Functional Programming

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In computer science, functional programming is a programming paradigm, a style of building the structure and elements of computer programs, that treats computation as the evaluation of mathematical functions and avoids state and mutable data. Functional programming emphasizes functions that produce results that depend only on their inputs and not on the program state – i.e. pure mathematical functions. It is a declarative programming paradigm, which means programming is done with expressions. In functional code, the output value of a function depends only on the arguments that are input to the function, so calling a function f twice with the same value for an argument x will produce the same result f(x) both times. Eliminating side effects, i.e. changes in state that do not depend on the function inputs, can make it much easier to understand and predict the behavior of a program, which is one of the key motivations for the development of functional programming.

Functional programming has its roots in lambda calculus, a formal system developed in the 1930s to investigate computability, the Entscheidungsproblem, function definition, function application, and recursion. Many functional programming languages can be viewed as elaborations on the lambda calculus, where computation is treated as the evaluation of mathematical functions and avoids state and mutable data. In the other well known declarative programming paradigm, logic programming, relations are at the base of respective languages.[1]

In contrast, imperative programming changes state with commands in the source language, the most simple example is the assignment. Functions do exist, not in the mathematical sense, but the sense of subroutine. They can have side effects that may change the value of program state. Functions without return value therefore make sense. Because of this, they lack referential transparency, i.e. the same language expression can result in different values at different times depending on the state of the executing program.[1]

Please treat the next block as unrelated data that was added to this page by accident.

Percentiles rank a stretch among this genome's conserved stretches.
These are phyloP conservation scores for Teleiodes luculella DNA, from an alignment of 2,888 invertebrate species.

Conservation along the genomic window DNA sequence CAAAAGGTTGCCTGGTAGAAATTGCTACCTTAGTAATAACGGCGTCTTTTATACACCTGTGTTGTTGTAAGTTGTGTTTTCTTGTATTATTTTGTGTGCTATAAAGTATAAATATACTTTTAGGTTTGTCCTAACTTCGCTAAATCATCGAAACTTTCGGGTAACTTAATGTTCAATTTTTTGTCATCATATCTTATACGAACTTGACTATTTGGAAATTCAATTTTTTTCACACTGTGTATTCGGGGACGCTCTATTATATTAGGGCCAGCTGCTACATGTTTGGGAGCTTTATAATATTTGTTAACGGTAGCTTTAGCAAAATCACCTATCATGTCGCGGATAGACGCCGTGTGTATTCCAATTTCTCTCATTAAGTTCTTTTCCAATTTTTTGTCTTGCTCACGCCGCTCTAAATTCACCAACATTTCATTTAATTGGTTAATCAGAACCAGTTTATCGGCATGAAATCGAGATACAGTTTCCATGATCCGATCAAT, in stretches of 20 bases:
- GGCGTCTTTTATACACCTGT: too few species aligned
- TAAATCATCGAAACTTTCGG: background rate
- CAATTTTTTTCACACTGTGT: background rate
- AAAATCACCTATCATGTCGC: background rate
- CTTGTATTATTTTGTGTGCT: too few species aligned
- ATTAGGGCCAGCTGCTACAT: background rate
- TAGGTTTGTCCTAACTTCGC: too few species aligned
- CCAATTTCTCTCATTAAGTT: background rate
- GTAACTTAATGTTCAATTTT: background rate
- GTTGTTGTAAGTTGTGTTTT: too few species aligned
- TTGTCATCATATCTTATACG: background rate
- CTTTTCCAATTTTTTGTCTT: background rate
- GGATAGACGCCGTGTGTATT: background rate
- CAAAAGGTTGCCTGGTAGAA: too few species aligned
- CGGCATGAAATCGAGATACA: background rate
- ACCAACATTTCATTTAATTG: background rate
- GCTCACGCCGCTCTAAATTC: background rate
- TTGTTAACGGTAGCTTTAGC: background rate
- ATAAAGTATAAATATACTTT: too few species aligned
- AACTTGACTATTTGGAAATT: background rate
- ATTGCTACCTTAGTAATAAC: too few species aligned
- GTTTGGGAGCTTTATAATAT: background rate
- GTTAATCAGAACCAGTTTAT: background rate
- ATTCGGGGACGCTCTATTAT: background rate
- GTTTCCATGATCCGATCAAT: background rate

Functional programming languages, especially purely functional ones such as Hope and Rex, have largely been emphasized in academia rather than in commercial software development. However, prominent functional programming languages such as Common Lisp, Scheme,[2][3][4][5] Clojure, Racket,[6] Erlang,[7][8][9] OCaml,[10][11] Haskell,[12][13] Scala[14] and F#[15][16] have been used in industrial and commercial applications by a wide variety of organizations. Functional programming is also supported in some domain-specific programming languages like R (statistics),[17][18] Mathematica (symbolic and numeric math),[19] J, K and Q from Kx Systems (financial analysis), XQuery/XSLT (XML),[20][21] and Opal.[22] Widespread domain-specific declarative languages like SQL and Lex/Yacc use some elements of functional programming, especially in eschewing mutable values.[23]

Programming in a functional style can also be accomplished in languages that aren’t specifically designed for functional programming. For example, the imperative Perl programming language has been the subject of a book describing how to apply functional programming concepts.[24] C# 3.0 and Java 8 added constructs to facilitate the functional style.

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